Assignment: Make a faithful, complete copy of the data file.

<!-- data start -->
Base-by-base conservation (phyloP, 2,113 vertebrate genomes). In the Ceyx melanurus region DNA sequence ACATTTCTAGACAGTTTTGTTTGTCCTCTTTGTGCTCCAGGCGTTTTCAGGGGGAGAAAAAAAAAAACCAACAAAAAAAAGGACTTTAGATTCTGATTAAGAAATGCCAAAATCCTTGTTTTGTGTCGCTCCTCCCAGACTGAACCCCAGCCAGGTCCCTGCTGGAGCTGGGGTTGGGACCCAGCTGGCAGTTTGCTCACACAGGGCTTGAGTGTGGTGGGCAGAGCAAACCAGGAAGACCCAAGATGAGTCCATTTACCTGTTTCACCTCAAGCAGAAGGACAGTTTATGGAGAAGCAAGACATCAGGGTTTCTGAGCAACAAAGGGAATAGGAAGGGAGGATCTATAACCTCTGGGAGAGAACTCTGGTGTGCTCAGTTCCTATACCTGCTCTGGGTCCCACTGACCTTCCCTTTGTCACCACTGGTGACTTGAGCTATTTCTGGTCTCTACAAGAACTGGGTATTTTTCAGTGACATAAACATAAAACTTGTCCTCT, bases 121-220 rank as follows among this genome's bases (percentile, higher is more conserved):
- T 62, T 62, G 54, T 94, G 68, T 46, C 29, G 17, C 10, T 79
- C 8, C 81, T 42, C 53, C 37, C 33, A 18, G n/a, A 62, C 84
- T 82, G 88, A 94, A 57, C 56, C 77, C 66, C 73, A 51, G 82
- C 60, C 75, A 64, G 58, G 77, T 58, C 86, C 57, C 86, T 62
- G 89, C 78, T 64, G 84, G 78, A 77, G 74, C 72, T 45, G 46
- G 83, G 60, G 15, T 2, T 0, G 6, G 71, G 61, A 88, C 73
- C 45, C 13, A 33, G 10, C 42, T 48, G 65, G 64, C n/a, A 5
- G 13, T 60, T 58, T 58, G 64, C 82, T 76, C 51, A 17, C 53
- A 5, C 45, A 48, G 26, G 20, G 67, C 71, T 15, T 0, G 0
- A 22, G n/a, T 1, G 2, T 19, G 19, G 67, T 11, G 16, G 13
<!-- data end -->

Base-by-base conservation (phyloP, 2,113 vertebrate genomes). In the Ceyx melanurus region DNA sequence ACATTTCTAGACAGTTTTGTTTGTCCTCTTTGTGCTCCAGGCGTTTTCAGGGGGAGAAAAAAAAAAACCAACAAAAAAAAGGACTTTAGATTCTGATTAAGAAATGCCAAAATCCTTGTTTTGTGTCGCTCCTCCCAGACTGAACCCCAGCCAGGTCCCTGCTGGAGCTGGGGTTGGGACCCAGCTGGCAGTTTGCTCACACAGGGCTTGAGTGTGGTGGGCAGAGCAAACCAGGAAGACCCAAGATGAGTCCATTTACCTGTTTCACCTCAAGCAGAAGGACAGTTTATGGAGAAGCAAGACATCAGGGTTTCTGAGCAACAAAGGGAATAGGAAGGGAGGATCTATAACCTCTGGGAGAGAACTCTGGTGTGCTCAGTTCCTATACCTGCTCTGGGTCCCACTGACCTTCCCTTTGTCACCACTGGTGACTTGAGCTATTTCTGGTCTCTACAAGAACTGGGTATTTTTCAGTGACATAAACATAAAACTTGTCCTCT, bases 121-220 rank as follows among this genome's bases (percentile, higher is more conserved):
- T 62, T 62, G 54, T 94, G 68, T 46, C 29, G 17, C 10, T 79
- C 8, C 81, T 42, C 53, C 37, C 33, A 18, G n/a, A 62, C 84
- T 82, G 88, A 94, A 57, C 56, C 77, C 66, C 73, A 51, G 82
- C 60, C 75, A 64, G 58, G 77, T 58, C 86, C 57, C 86, T 62
- G 89, C 78, T 64, G 84, G 78, A 77, G 74, C 72, T 45, G 46
- G 83, G 60, G 15, T 2, T 0, G 6, G 71, G 61, A 88, C 73
- C 45, C 13, A 33, G 10, C 42, T 48, G 65, G 64, C n/a, A 5
- G 13, T 60, T 58, T 58, G 64, C 82, T 76, C 51, A 17, C 53
- A 5, C 45, A 48, G 26, G 20, G 67, C 71, T 15, T 0, G 0
- A 22, G n/a, T 1, G 2, T 19, G 19, G 67, T 11, G 16, G 13